I don’t believe that competition is necessary for all, but it is a great way to test yourself against other fighters besides the ones you train with. I love to compete, but most of all I love training for competing. It allows me to push myself to the limit and beyond that. I believe that real growth can only come from being uncomfortable. So I am very familiar with being uncomfortable.
How much do you love it versus how much is it about the end result?
The end result is very important to me as a fighter because it validates all the training and conditioning. I personally enjoy competing. I have been doing it for many years and it has become intricate part of my life.
How hard are you on yourself?
I am extremely hard on myself to the point where it is a flaw. This flaw is not only limited to Jiu-Jitsu, but also school. Somewhere along the line I came to believe that if you work real hard you will get the desired result you are looking for. But if you don’t get the desired result, you didn’t work hard enough. At this level however, I am working on changing my thinking because I am competing against the best athletes in Jiu-Jitsu and understand that I will lose not because I am not good but because they are just as technical and prepared as I am. I have a great deal of respect for my opponents and feel honored to even be competing against them.
What do the titles mean to you?
The titles I have won mean a lot to me. They tell me that my Jiu-Jitsu training, diet and conditioning were right on point. Again, I am extremely humbled by the thought of even competing at this level with such amazing fighters. So winning means that much more to me.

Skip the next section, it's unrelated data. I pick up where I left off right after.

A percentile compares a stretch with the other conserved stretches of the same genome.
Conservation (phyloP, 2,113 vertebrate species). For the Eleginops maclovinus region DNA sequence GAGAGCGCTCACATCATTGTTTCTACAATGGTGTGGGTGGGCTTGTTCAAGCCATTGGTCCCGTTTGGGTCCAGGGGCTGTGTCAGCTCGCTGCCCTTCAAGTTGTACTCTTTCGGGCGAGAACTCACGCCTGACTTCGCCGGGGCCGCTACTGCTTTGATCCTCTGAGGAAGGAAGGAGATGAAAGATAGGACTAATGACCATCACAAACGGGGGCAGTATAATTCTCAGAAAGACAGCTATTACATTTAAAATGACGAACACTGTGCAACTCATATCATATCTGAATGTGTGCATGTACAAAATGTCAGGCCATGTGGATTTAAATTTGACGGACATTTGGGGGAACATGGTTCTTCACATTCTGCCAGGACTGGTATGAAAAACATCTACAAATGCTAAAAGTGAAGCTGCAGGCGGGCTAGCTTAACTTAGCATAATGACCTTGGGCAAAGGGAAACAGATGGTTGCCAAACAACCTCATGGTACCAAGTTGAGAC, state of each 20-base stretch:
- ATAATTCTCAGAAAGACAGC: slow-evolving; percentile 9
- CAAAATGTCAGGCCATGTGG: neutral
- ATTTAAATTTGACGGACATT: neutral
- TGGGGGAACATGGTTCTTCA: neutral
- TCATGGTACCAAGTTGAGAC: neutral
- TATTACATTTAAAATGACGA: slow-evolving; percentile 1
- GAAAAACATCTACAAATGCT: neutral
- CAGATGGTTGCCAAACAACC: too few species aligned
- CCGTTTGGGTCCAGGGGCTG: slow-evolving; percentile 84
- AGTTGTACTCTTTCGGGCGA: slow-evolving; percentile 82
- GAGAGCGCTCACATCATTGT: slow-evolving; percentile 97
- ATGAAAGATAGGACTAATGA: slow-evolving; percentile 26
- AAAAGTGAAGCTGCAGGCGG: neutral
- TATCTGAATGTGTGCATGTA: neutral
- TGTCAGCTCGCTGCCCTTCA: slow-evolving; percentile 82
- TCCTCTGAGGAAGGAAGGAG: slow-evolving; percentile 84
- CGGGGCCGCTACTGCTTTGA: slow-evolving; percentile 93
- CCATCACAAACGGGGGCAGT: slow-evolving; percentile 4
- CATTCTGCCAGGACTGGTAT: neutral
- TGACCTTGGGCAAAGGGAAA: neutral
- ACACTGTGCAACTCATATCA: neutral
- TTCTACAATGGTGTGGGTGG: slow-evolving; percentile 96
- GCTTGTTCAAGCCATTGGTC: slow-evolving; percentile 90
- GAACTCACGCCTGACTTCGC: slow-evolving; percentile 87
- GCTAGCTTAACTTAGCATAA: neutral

Will you ever open an academy?
I am not planning on opening an academy. I teach the women’s class at Jaco because I like to help the women achieve their goals and gain confidence, but I will not make a career of this.
What are your career goals?
My career goal is to become an accountant and lawyer and pursue a job in some aspect of business law or forensics accounting.
What parts do you not enjoy about Jiu-Jitsu if any?
The part of Jiu-Jitsu that I do not enjoy is the drama sometimes associated with it. There are times when beginners think they know all there is to know about Jiu-Jitsu when in reality, Jiu-Jitsu is a lifelong learning experience. I do not like when people are disrespectful to the instructor or to each other. A huge part of Jiu-Jitsu has to do with respect. Without respect, there is anarchy–not a Jiu-Jitsu class I would like to be at. I do not like when people refuse to tap. This is one aspect that I will never understand. Refusing to tap could result in serious injury that could side-line an athlete for months, or even years. Whether it be ego, or pride, this is a serious problem.
Finally, the last thing I do not enjoy about Jiu-Jitsu is when people react negatively when they lose. I believe that losing is an essential component in the making of an athlete. No one is infallible. I know I’m not.
It’s not how we win, it’s how we lose.